SPRINGFIELD, Ill. (AP) — Gov. J.B. Pritzker authorized state regulation of firearms dealers Thursday in a reversal of his predecessor’s policy and prompting a gun owners group to threaten legal action against Illinois.
Pritzker, sworn in on Monday, chose an elementary school in Chicago to sign legislation meant to cut down on illegal purchases of firearms through video monitoring, tighter inventory control and gun-shop employee training.
“We can prevent someone from buying a gun for someone else who is not legally allowed to own a gun,” said Pritzker, standing next to Chicago Police Superintendent Eddie Johnson, whose force confiscated 10,000 illegal guns last year. “Many of the incidents of gun violence that occur in our city and all across our state occur with illegal guns.”
The law affects about 2,400 firearms dealers and its provisions take effect in six months. Each must show it is licensed with the federal Bureau of Alcohol, Tobacco, Firearms and Explosives and purchase a five-year state permit — $1,500 for retail shops and $300 for independent dealers. Each must install videotaping in retail sections of the store, maintain an electronic inventory and require annual employee training in spotting so-called straw purchases.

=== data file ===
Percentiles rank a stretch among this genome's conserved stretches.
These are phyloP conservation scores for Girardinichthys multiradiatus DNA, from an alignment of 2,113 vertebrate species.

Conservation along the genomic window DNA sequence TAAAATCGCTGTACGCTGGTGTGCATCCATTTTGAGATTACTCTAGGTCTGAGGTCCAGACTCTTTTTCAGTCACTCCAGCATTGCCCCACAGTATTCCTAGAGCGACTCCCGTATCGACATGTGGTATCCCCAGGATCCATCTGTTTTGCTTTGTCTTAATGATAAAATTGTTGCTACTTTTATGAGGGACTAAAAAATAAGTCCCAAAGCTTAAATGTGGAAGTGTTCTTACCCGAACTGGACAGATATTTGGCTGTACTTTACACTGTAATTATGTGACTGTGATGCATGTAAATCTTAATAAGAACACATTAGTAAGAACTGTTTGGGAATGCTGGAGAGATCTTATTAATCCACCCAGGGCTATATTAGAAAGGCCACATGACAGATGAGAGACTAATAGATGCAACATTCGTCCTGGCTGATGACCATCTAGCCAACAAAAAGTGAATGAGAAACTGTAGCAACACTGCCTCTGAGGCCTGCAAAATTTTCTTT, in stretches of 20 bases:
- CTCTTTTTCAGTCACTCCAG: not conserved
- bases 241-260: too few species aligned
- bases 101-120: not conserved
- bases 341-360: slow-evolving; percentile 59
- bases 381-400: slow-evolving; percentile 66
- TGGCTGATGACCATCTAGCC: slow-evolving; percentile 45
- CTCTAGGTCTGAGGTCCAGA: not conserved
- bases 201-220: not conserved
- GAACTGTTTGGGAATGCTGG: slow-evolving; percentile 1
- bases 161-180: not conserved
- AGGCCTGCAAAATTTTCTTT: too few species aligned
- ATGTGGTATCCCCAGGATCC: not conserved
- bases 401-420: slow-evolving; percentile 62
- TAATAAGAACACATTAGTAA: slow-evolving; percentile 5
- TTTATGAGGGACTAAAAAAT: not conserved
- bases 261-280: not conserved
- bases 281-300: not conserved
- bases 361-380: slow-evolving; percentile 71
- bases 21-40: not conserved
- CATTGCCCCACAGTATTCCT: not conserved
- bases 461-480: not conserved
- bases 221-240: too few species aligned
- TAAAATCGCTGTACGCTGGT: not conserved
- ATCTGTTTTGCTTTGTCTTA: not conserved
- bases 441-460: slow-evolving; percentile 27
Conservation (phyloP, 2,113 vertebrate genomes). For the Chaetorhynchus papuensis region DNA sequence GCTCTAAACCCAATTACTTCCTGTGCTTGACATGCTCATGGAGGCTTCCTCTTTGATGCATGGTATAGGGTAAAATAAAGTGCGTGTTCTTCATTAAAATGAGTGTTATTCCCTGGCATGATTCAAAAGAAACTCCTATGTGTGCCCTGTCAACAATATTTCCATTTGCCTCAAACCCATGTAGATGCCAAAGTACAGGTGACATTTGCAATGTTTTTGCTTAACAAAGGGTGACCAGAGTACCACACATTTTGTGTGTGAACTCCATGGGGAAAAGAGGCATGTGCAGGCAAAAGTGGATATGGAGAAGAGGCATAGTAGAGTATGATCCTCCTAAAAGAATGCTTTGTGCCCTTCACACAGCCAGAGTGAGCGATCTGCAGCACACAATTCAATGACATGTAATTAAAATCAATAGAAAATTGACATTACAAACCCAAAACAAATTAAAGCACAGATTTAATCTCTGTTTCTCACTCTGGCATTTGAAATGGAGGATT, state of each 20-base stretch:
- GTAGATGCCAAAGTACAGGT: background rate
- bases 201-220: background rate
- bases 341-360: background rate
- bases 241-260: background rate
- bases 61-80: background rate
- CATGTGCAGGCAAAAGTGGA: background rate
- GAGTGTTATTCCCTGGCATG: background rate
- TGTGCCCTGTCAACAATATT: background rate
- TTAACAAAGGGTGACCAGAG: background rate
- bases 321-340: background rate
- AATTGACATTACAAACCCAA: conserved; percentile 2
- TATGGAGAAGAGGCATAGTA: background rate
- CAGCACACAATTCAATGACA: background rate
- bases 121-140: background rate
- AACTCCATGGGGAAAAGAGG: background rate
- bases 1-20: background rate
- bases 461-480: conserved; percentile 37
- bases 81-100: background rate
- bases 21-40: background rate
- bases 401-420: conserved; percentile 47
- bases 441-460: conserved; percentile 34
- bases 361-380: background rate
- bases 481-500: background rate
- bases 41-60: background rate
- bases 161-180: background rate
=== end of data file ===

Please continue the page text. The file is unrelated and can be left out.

The Illinois State Rifle Association promised a lawsuit challenging the plan.
“The federal government already licenses gun dealers. There is no need to add yet another layer of bureaucracy on gun dealers,” executive director Richard Pearson said in a statement. “The only thing this measure is going to do is make it cost more money for gun dealers to do business in Illinois, which is going to hurt the smaller dealers.
“The action taken today is another assault on our 2nd Amendment rights.”
Pritzker, who already this week reversed course on GOP Gov. Bruce Rauner’s policies toward labor with pro-union action, said gun-rights organizations are “just wrong” in their criticism of the licensing bill. He added, “I’m going to continue to make sure that we’re standing up to the voices like the Illinois State Rifle Association and the National Rifle Association to protect our families and our children.”
Lawmakers endorsed the idea twice last year. Rauner vetoed the first version in March. Democrats who control the General Assembly, led by Sen. Don Harmon of Oak Park, OK’d it again in May but never sent it to Rauner for consideration.
“Thank you for figuring out in four days what some other people couldn’t figure out in four years,” Chicago Mayor Rahm Emanuel said to Pritzker. “You don’t need a Ph.D. from Harvard to figure out that if you’re going to regulate a barber shop and a bar, maybe you should regulate a gun dealer.”
Harmon, who first introduced the idea in 2003, said the law is more about allowing the state to gather information on straw purchases through video monitoring and electronic inventory and sales records than it is about punishing dealers. While the ATF audits gun shops, Harmon said the federal agency has fewer than two dozen agents to oversee all of Illinois’ dealers. He contended audits occur only once every three to five years and only verify whether a gun is in the dealer’s inventory or has been sold, not examining patterns or regularity of purchases.